How would you characterise that 'what he had'?

Oh God, I don't know (pause). Intuitive. I don't know, just unique, really, but that doesn't say anything really, does it?

When did you last see him?

I can't remember, and that's the truth. I can't remember.

Did you ever hear Procol Harum subsequently, on the 1995 tour or at the Barbican, with Henry Spinetti on drums?


A lot of people are surprised how the music stands up without BJ.

Well I was surprised that evening [Redhill], with Graham Broad, not that I didn't think he would be good ...

You've played with him?

We both played in Bandit, but not both at the same time. He was out before I was in.

You made the third Bandit album, I think, with Matthew, that never came out?

That is correct, yes. That was done at [Fisher's] The Old Barn.

Is that how you came to be involved in his solo record?

That followed after that, yes.

And are you playing on just one track?

Yes ... I can't think there's any lead guitar on that; I'm not sure: there might be, you know: I can't remember. What I remember is playing chords: I don't remember playing any solos over, or anything like that.

You know how carefully hard-core fans listen out for the people they're interested in. By the way, did you do The Rocky Horror Show?

I did indeed.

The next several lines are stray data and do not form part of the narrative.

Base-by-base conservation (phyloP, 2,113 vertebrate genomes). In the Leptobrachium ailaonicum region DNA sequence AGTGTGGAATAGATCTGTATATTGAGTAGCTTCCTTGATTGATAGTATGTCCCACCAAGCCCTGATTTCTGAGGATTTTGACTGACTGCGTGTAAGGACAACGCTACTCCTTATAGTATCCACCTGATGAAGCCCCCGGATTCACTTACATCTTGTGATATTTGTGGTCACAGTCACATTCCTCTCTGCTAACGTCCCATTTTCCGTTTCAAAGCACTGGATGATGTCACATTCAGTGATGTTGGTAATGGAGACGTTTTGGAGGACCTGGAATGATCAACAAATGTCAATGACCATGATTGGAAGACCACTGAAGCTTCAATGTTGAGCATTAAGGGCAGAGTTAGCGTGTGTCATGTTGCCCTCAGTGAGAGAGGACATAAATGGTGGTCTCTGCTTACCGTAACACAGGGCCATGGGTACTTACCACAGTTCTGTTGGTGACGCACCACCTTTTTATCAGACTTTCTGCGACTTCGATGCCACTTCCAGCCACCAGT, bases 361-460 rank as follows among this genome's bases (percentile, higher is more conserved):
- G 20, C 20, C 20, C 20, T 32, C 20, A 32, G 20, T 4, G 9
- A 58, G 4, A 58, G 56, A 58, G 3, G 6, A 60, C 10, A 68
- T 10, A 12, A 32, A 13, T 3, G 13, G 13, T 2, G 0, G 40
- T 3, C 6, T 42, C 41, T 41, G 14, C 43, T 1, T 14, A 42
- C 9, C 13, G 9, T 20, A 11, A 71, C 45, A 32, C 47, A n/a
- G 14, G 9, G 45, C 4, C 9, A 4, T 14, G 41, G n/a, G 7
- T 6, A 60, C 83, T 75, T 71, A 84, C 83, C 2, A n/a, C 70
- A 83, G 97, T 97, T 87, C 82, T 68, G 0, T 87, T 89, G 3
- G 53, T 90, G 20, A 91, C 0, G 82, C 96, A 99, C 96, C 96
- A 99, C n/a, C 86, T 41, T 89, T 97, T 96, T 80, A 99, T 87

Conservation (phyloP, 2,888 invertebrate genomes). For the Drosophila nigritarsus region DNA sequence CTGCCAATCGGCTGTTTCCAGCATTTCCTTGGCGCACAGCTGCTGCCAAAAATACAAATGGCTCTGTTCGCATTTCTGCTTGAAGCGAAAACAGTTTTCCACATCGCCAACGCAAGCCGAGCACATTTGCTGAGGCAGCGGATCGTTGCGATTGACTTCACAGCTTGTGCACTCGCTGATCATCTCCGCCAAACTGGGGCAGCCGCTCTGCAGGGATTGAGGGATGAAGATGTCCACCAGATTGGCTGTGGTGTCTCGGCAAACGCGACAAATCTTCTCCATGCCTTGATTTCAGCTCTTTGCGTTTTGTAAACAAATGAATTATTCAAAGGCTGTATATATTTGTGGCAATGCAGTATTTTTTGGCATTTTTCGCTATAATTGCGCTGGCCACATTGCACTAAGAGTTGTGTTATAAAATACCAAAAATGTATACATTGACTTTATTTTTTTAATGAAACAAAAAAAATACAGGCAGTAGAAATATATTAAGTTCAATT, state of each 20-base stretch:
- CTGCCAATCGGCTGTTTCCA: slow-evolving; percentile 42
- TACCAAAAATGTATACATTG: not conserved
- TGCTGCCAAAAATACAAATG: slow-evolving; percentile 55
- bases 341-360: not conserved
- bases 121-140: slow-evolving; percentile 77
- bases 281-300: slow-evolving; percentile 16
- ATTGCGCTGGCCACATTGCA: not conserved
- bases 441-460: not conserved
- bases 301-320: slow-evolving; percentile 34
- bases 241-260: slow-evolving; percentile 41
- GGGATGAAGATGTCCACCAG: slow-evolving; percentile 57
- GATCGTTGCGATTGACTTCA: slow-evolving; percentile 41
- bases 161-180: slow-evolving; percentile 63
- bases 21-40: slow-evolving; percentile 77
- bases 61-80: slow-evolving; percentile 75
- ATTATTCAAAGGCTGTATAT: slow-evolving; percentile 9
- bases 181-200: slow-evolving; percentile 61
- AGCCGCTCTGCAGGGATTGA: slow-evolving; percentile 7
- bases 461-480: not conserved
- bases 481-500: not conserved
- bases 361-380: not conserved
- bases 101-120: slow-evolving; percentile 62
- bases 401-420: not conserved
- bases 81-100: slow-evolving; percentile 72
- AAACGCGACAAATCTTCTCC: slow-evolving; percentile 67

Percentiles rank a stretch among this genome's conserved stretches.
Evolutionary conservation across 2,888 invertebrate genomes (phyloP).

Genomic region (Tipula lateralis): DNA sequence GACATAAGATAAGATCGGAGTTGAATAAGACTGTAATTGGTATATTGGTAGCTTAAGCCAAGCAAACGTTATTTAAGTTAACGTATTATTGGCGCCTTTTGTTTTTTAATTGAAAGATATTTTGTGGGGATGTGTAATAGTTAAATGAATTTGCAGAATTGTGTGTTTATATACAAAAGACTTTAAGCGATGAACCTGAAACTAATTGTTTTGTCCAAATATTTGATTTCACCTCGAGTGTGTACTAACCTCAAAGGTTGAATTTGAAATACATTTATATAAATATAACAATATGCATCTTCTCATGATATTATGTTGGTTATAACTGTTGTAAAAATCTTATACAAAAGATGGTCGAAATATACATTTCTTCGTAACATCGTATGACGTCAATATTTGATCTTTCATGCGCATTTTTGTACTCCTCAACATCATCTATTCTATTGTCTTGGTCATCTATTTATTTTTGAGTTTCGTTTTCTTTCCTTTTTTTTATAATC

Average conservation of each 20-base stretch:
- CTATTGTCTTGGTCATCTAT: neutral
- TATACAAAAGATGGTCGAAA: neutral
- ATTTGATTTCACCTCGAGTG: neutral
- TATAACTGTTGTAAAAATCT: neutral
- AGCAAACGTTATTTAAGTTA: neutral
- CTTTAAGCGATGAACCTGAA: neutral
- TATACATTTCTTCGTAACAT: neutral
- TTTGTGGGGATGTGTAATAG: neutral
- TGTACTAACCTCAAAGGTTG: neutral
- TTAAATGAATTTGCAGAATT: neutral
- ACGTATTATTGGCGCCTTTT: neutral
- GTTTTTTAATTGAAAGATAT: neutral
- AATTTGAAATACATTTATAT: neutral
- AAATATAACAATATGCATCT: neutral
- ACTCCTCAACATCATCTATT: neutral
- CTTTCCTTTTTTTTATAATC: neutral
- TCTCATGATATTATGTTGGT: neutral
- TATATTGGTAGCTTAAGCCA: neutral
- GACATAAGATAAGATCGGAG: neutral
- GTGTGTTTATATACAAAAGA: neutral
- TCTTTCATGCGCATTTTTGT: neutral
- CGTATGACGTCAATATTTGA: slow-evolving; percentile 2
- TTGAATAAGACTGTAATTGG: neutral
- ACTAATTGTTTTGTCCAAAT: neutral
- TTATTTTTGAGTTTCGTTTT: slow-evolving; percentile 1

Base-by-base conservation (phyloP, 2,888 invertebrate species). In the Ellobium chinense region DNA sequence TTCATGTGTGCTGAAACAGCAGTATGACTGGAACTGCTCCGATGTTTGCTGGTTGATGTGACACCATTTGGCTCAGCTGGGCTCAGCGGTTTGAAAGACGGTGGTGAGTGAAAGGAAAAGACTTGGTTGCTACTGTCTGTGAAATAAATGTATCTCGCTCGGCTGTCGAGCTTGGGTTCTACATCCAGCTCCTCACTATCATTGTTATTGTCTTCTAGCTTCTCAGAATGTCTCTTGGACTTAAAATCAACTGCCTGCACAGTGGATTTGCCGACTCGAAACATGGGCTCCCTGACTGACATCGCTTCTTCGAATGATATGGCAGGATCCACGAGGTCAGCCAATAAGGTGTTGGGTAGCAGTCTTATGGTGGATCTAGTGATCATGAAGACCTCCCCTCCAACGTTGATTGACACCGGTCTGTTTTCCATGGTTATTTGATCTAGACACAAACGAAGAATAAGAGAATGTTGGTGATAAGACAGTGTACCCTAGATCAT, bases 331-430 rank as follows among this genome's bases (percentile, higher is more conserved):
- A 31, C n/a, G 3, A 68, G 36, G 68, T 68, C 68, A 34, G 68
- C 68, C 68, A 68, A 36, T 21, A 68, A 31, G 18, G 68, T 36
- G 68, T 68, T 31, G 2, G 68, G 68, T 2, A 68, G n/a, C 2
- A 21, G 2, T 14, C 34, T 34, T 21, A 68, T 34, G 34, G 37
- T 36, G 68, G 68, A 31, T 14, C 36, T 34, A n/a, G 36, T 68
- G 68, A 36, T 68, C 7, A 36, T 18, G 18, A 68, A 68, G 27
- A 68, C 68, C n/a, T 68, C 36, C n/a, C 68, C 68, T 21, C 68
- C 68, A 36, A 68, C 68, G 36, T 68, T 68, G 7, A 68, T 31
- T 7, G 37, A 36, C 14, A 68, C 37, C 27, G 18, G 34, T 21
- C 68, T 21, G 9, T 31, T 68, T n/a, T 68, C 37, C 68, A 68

And did Barrie Wilson?

We did indeed.

It doesn't appear to be very well-credited. That was just a session, was it? Hired guitar?

Well I remember seeing our names at the end of the film.

Perhaps it's not on the CD?

Ah! Well I've seen lots of copies of The Rocky Horror Picture Show that only credit the other guitar player who was on there, I can't remember his name, Count something or other ... and Dave Wintour on bass, and no mention of BJ or I; and on other copies I've seen the full list of everybody, or the four main musicians.

How did you come to be involved in that?

Through this booking agency that I'd always done sessions for; we didn't know anybody involved there, nothing like that.

Was Barrie Wilson with the same agency?

No no, I think the guy that got me the gig got us as a pair; I might be completely wrong, Richard O'Brien or whoever it was, they might have been Procol Harum fans ... but I tend to think not, I tend to think it was as I said initially.

And you got lots of session work through that route? Which is the Kelloggs Cornflakes advert that you did?

(Sings with gusto) "Open a packet of Kellogg's Cornflakes ..."

I do remember that one! [Mick thinks it was in F, actually, not G as shown ... but I ain't changing it now! RC]

Any other famous ones?

I do remember playing on a Jacob's Club! I can't remember, lager ones, who knows, I can't remember. Millions of those kind of things.

So how long do you get on a commercial like that?

Oh you're not in there five minutes, really.

Do they have it written out?

Yes. Only chord-sheets for the guitar, generally speaking. Any sessions that I did, some were through this agency, they were just people that I'd gotten to know over the years, you know, then they turned out to be a session agency. But when I was with Plastic Penny, we were managed by, on the floor below, a guy called Lionel Conway; on the floor below Page One records was DJM. And we used always to have access to Dick James' demo studio, and there'd be people in and out of there, and they'd need a guitarist and this that and the other, so going back from that time it just sort of followed on from there.

Would you remember playing on a record called American Gothic? A fan tells me he can't hear you on that record.